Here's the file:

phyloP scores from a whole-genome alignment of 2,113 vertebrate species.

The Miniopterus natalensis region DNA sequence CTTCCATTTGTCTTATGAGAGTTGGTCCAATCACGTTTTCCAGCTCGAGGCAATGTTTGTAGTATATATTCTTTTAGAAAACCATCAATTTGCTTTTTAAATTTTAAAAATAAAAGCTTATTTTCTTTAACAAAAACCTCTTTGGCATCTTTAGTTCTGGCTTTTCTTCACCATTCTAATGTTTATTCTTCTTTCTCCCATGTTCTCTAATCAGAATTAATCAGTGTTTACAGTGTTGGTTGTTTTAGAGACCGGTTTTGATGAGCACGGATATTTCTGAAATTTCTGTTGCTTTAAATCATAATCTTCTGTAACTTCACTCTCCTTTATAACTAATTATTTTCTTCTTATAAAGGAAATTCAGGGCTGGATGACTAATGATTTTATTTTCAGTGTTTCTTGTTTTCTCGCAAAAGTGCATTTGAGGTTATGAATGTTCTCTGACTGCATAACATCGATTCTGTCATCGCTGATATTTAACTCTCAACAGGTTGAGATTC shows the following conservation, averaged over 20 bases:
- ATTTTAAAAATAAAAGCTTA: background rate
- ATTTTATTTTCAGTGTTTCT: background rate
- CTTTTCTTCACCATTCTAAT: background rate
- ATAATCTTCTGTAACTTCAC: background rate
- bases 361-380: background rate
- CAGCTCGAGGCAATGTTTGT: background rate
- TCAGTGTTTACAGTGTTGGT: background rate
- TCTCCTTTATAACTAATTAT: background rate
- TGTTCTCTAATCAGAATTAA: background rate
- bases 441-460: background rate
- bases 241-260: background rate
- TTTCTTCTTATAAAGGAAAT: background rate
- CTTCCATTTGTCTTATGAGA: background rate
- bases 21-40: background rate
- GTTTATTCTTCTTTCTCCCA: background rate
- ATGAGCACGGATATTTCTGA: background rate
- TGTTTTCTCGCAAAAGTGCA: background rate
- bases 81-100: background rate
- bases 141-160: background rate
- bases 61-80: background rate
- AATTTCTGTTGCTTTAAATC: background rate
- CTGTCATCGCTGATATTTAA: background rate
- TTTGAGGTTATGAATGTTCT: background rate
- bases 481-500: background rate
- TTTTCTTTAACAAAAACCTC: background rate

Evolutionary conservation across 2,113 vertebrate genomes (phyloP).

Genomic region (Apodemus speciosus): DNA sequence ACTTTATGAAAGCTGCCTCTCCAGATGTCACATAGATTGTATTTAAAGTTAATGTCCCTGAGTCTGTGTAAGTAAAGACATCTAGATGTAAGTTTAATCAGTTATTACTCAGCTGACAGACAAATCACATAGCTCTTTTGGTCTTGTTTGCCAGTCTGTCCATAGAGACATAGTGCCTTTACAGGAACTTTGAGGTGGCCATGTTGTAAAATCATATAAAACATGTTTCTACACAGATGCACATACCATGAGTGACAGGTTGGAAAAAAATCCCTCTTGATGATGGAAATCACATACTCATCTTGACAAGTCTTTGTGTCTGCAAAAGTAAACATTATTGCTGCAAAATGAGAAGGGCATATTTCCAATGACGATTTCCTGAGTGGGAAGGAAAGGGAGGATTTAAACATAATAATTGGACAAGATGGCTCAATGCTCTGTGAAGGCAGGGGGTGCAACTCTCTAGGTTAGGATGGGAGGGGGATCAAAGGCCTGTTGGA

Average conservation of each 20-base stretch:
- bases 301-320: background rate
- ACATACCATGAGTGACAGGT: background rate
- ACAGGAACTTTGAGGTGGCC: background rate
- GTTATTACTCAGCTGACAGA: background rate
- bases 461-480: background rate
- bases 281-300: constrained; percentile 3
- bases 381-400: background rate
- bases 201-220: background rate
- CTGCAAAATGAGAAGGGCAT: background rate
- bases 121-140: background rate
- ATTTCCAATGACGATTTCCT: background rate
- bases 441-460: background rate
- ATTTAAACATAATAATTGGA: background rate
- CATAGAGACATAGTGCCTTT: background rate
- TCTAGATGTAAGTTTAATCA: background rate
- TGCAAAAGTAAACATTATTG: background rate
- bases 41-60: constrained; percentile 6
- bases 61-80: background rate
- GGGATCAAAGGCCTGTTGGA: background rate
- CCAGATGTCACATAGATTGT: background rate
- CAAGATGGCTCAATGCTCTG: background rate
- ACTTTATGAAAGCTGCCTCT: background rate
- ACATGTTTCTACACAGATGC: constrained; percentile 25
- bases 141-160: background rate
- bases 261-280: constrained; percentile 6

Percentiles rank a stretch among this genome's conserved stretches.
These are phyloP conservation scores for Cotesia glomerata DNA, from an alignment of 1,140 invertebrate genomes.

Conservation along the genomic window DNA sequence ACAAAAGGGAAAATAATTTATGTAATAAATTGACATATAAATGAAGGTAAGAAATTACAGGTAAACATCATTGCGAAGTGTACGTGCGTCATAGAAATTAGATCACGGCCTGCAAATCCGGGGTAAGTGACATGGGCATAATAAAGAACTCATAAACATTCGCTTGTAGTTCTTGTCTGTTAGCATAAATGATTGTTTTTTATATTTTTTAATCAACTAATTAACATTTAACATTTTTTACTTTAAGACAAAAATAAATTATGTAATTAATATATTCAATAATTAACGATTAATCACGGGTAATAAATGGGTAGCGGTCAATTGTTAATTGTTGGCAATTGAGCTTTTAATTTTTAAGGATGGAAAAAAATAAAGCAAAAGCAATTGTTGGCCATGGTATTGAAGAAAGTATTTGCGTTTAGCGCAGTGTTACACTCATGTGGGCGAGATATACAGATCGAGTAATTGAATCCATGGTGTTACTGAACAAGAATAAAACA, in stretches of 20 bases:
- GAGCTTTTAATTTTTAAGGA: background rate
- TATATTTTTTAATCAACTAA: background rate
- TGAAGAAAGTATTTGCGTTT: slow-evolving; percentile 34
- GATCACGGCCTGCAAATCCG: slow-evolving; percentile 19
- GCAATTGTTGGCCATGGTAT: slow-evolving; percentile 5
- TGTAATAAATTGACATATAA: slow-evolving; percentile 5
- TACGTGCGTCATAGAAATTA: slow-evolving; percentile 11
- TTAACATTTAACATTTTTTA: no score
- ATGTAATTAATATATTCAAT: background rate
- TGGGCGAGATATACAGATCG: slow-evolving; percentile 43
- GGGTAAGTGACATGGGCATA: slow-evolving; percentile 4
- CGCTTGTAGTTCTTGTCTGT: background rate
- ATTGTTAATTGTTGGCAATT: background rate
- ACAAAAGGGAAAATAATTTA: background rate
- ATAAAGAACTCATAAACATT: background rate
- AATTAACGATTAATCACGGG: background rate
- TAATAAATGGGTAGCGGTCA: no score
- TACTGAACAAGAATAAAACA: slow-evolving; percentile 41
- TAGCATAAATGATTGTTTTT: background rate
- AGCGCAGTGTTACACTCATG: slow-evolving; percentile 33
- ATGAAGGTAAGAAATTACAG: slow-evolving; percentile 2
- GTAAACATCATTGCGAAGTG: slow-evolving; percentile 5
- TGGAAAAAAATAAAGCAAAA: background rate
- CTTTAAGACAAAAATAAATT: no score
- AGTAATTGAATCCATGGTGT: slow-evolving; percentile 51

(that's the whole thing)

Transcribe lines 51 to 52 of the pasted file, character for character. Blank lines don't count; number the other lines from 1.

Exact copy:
- CAAGATGGCTCAATGCTCTG: background rate
- ACTTTATGAAAGCTGCCTCT: background rate